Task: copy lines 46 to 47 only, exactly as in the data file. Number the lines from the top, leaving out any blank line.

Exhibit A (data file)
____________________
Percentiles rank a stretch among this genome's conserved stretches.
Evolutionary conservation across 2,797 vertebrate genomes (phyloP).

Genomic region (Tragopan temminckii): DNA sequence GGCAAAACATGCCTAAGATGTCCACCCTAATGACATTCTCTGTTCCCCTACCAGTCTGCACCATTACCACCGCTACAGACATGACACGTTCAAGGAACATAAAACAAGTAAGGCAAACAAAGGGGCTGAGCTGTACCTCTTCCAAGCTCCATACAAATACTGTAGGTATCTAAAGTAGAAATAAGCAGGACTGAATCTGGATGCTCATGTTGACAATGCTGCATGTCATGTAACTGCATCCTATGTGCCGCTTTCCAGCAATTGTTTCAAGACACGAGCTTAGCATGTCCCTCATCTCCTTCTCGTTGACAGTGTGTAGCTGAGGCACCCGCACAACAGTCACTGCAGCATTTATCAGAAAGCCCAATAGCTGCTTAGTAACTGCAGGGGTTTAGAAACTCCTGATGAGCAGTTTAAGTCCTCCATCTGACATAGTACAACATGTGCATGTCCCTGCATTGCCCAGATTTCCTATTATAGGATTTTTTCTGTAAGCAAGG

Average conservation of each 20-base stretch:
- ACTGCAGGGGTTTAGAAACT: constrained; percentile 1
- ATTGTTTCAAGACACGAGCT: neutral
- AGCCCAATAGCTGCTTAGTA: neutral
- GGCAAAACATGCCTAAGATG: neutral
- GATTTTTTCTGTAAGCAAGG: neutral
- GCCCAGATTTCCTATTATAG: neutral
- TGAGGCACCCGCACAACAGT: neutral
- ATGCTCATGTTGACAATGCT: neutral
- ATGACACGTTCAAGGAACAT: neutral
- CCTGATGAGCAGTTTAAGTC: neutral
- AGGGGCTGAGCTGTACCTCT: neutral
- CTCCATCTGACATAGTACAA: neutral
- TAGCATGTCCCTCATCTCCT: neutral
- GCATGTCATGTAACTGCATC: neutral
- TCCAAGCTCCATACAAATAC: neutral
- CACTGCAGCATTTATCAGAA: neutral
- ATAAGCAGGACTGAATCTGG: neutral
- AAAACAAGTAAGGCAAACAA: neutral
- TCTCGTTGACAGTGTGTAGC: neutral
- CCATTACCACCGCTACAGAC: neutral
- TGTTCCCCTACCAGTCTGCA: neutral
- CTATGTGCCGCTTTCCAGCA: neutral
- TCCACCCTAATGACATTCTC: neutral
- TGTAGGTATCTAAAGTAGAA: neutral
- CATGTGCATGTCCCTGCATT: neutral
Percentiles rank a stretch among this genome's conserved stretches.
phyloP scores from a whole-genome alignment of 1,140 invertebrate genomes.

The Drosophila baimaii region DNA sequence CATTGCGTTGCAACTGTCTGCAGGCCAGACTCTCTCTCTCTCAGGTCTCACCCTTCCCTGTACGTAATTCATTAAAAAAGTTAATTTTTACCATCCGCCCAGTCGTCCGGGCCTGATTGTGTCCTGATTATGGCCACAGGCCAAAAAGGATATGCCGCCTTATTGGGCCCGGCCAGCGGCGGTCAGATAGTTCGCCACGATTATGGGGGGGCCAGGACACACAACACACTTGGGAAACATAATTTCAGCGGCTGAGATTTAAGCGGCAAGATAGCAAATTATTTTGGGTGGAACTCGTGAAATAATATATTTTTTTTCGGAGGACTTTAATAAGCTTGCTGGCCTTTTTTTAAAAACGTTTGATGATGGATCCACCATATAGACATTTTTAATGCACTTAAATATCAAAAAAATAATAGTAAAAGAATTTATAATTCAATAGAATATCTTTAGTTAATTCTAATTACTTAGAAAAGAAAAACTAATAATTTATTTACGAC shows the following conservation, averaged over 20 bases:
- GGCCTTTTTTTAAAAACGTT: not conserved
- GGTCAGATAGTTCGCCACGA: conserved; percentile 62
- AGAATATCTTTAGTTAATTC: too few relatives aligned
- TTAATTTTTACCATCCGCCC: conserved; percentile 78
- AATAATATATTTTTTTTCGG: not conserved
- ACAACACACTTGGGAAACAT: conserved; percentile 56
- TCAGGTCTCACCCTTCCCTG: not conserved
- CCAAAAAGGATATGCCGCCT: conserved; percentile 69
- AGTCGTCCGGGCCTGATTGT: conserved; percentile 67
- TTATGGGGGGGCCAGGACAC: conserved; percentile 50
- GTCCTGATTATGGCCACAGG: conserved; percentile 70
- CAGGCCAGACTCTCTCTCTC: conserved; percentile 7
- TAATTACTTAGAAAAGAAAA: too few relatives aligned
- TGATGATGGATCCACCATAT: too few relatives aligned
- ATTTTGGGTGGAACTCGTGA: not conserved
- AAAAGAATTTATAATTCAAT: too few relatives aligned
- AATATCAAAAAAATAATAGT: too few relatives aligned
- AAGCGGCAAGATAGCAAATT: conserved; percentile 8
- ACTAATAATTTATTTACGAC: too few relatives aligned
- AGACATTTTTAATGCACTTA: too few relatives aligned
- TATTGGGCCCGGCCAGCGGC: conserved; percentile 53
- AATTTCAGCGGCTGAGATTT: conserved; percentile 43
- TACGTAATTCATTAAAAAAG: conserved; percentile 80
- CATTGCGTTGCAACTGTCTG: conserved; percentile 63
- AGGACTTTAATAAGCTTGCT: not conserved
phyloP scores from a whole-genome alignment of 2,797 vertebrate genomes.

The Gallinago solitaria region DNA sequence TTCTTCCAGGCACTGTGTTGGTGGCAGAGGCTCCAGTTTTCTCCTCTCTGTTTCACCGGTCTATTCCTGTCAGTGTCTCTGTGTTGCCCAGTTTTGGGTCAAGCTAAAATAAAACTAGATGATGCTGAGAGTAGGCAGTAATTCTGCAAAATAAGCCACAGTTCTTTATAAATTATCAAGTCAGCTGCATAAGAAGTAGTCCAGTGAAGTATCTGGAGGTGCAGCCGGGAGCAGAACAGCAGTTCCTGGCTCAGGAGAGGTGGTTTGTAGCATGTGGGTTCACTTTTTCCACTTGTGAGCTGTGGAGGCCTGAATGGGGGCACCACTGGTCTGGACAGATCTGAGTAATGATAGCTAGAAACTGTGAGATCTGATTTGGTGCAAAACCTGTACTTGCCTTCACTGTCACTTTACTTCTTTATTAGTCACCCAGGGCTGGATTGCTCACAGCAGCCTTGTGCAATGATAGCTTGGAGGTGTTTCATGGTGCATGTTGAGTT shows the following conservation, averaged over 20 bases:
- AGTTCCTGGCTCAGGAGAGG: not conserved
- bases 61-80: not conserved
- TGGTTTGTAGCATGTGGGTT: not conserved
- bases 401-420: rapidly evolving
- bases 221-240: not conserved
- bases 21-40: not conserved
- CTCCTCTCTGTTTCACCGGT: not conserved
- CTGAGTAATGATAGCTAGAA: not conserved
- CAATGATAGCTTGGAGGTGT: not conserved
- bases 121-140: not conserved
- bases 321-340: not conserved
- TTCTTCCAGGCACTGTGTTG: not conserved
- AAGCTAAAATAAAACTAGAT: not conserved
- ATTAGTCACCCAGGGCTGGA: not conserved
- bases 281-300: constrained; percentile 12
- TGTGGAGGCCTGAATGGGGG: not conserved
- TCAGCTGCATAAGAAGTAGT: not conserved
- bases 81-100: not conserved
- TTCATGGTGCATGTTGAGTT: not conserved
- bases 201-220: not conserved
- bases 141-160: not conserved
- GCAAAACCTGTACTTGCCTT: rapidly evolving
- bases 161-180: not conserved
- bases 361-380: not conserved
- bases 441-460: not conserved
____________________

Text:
- TGATGATGGATCCACCATAT: too few relatives aligned
- ATTTTGGGTGGAACTCGTGA: not conserved